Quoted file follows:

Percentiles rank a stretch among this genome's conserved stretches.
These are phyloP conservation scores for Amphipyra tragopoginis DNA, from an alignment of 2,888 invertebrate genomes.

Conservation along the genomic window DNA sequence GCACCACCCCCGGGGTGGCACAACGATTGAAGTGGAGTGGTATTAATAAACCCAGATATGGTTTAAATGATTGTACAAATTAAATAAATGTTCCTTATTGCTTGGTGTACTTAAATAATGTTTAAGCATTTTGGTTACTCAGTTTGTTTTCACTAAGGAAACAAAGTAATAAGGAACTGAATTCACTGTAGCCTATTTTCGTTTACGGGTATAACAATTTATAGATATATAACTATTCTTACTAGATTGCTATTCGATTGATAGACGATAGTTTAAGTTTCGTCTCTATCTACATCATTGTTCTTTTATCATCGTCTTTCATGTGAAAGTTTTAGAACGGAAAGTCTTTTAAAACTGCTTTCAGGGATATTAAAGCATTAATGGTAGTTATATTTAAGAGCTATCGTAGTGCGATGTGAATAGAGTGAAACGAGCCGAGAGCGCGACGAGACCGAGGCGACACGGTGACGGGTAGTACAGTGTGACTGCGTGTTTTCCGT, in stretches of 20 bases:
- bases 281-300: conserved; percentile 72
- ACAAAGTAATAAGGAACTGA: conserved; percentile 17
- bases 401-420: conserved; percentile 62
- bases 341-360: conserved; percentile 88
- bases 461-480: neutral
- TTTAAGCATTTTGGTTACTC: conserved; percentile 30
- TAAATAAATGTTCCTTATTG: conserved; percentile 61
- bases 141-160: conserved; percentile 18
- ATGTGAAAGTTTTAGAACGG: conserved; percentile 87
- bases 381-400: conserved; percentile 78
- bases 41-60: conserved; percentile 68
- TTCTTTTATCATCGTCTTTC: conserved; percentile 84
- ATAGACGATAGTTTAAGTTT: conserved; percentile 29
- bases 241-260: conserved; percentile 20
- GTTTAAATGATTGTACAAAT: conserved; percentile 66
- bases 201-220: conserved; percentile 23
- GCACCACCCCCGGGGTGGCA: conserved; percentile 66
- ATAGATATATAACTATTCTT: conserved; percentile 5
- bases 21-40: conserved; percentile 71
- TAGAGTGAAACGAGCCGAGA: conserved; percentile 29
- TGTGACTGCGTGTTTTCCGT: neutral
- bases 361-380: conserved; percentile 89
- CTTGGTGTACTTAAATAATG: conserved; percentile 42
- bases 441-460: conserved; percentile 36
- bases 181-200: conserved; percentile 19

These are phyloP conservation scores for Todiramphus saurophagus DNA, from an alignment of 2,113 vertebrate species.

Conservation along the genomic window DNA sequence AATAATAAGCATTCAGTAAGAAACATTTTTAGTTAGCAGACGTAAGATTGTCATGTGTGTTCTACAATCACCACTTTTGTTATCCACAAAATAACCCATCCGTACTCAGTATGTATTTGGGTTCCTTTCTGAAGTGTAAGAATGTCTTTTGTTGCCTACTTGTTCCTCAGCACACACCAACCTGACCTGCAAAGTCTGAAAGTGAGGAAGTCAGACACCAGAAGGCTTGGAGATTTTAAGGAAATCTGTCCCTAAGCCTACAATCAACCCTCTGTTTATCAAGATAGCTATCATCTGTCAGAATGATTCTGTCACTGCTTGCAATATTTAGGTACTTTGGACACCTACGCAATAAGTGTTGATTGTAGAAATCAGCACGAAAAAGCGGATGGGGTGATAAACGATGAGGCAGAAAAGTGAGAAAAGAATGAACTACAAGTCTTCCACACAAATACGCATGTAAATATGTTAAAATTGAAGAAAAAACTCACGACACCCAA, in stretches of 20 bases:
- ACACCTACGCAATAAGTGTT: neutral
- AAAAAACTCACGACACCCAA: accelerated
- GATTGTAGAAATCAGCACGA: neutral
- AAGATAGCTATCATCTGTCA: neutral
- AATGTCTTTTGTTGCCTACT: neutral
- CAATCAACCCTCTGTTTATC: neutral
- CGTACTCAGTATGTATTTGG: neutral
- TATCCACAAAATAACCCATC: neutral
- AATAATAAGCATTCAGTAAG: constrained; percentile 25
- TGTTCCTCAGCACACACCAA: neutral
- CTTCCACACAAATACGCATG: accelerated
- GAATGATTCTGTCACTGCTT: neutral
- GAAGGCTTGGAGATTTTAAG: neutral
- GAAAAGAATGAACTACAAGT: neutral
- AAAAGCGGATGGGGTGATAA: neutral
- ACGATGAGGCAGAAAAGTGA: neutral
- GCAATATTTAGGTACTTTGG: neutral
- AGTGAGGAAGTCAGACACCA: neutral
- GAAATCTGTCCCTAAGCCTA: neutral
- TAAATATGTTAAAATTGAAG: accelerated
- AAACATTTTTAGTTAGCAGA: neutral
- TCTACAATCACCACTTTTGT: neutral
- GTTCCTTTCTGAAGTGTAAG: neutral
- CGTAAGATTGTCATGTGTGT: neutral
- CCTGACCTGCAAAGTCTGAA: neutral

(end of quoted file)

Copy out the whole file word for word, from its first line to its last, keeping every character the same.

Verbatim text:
Percentiles rank a stretch among this genome's conserved stretches.
These are phyloP conservation scores for Amphipyra tragopoginis DNA, from an alignment of 2,888 invertebrate genomes.

Conservation along the genomic window DNA sequence GCACCACCCCCGGGGTGGCACAACGATTGAAGTGGAGTGGTATTAATAAACCCAGATATGGTTTAAATGATTGTACAAATTAAATAAATGTTCCTTATTGCTTGGTGTACTTAAATAATGTTTAAGCATTTTGGTTACTCAGTTTGTTTTCACTAAGGAAACAAAGTAATAAGGAACTGAATTCACTGTAGCCTATTTTCGTTTACGGGTATAACAATTTATAGATATATAACTATTCTTACTAGATTGCTATTCGATTGATAGACGATAGTTTAAGTTTCGTCTCTATCTACATCATTGTTCTTTTATCATCGTCTTTCATGTGAAAGTTTTAGAACGGAAAGTCTTTTAAAACTGCTTTCAGGGATATTAAAGCATTAATGGTAGTTATATTTAAGAGCTATCGTAGTGCGATGTGAATAGAGTGAAACGAGCCGAGAGCGCGACGAGACCGAGGCGACACGGTGACGGGTAGTACAGTGTGACTGCGTGTTTTCCGT, in stretches of 20 bases:
- bases 281-300: conserved; percentile 72
- ACAAAGTAATAAGGAACTGA: conserved; percentile 17
- bases 401-420: conserved; percentile 62
- bases 341-360: conserved; percentile 88
- bases 461-480: neutral
- TTTAAGCATTTTGGTTACTC: conserved; percentile 30
- TAAATAAATGTTCCTTATTG: conserved; percentile 61
- bases 141-160: conserved; percentile 18
- ATGTGAAAGTTTTAGAACGG: conserved; percentile 87
- bases 381-400: conserved; percentile 78
- bases 41-60: conserved; percentile 68
- TTCTTTTATCATCGTCTTTC: conserved; percentile 84
- ATAGACGATAGTTTAAGTTT: conserved; percentile 29
- bases 241-260: conserved; percentile 20
- GTTTAAATGATTGTACAAAT: conserved; percentile 66
- bases 201-220: conserved; percentile 23
- GCACCACCCCCGGGGTGGCA: conserved; percentile 66
- ATAGATATATAACTATTCTT: conserved; percentile 5
- bases 21-40: conserved; percentile 71
- TAGAGTGAAACGAGCCGAGA: conserved; percentile 29
- TGTGACTGCGTGTTTTCCGT: neutral
- bases 361-380: conserved; percentile 89
- CTTGGTGTACTTAAATAATG: conserved; percentile 42
- bases 441-460: conserved; percentile 36
- bases 181-200: conserved; percentile 19

These are phyloP conservation scores for Todiramphus saurophagus DNA, from an alignment of 2,113 vertebrate species.

Conservation along the genomic window DNA sequence AATAATAAGCATTCAGTAAGAAACATTTTTAGTTAGCAGACGTAAGATTGTCATGTGTGTTCTACAATCACCACTTTTGTTATCCACAAAATAACCCATCCGTACTCAGTATGTATTTGGGTTCCTTTCTGAAGTGTAAGAATGTCTTTTGTTGCCTACTTGTTCCTCAGCACACACCAACCTGACCTGCAAAGTCTGAAAGTGAGGAAGTCAGACACCAGAAGGCTTGGAGATTTTAAGGAAATCTGTCCCTAAGCCTACAATCAACCCTCTGTTTATCAAGATAGCTATCATCTGTCAGAATGATTCTGTCACTGCTTGCAATATTTAGGTACTTTGGACACCTACGCAATAAGTGTTGATTGTAGAAATCAGCACGAAAAAGCGGATGGGGTGATAAACGATGAGGCAGAAAAGTGAGAAAAGAATGAACTACAAGTCTTCCACACAAATACGCATGTAAATATGTTAAAATTGAAGAAAAAACTCACGACACCCAA, in stretches of 20 bases:
- ACACCTACGCAATAAGTGTT: neutral
- AAAAAACTCACGACACCCAA: accelerated
- GATTGTAGAAATCAGCACGA: neutral
- AAGATAGCTATCATCTGTCA: neutral
- AATGTCTTTTGTTGCCTACT: neutral
- CAATCAACCCTCTGTTTATC: neutral
- CGTACTCAGTATGTATTTGG: neutral
- TATCCACAAAATAACCCATC: neutral
- AATAATAAGCATTCAGTAAG: constrained; percentile 25
- TGTTCCTCAGCACACACCAA: neutral
- CTTCCACACAAATACGCATG: accelerated
- GAATGATTCTGTCACTGCTT: neutral
- GAAGGCTTGGAGATTTTAAG: neutral
- GAAAAGAATGAACTACAAGT: neutral
- AAAAGCGGATGGGGTGATAA: neutral
- ACGATGAGGCAGAAAAGTGA: neutral
- GCAATATTTAGGTACTTTGG: neutral
- AGTGAGGAAGTCAGACACCA: neutral
- GAAATCTGTCCCTAAGCCTA: neutral
- TAAATATGTTAAAATTGAAG: accelerated
- AAACATTTTTAGTTAGCAGA: neutral
- TCTACAATCACCACTTTTGT: neutral
- GTTCCTTTCTGAAGTGTAAG: neutral
- CGTAAGATTGTCATGTGTGT: neutral
- CCTGACCTGCAAAGTCTGAA: neutral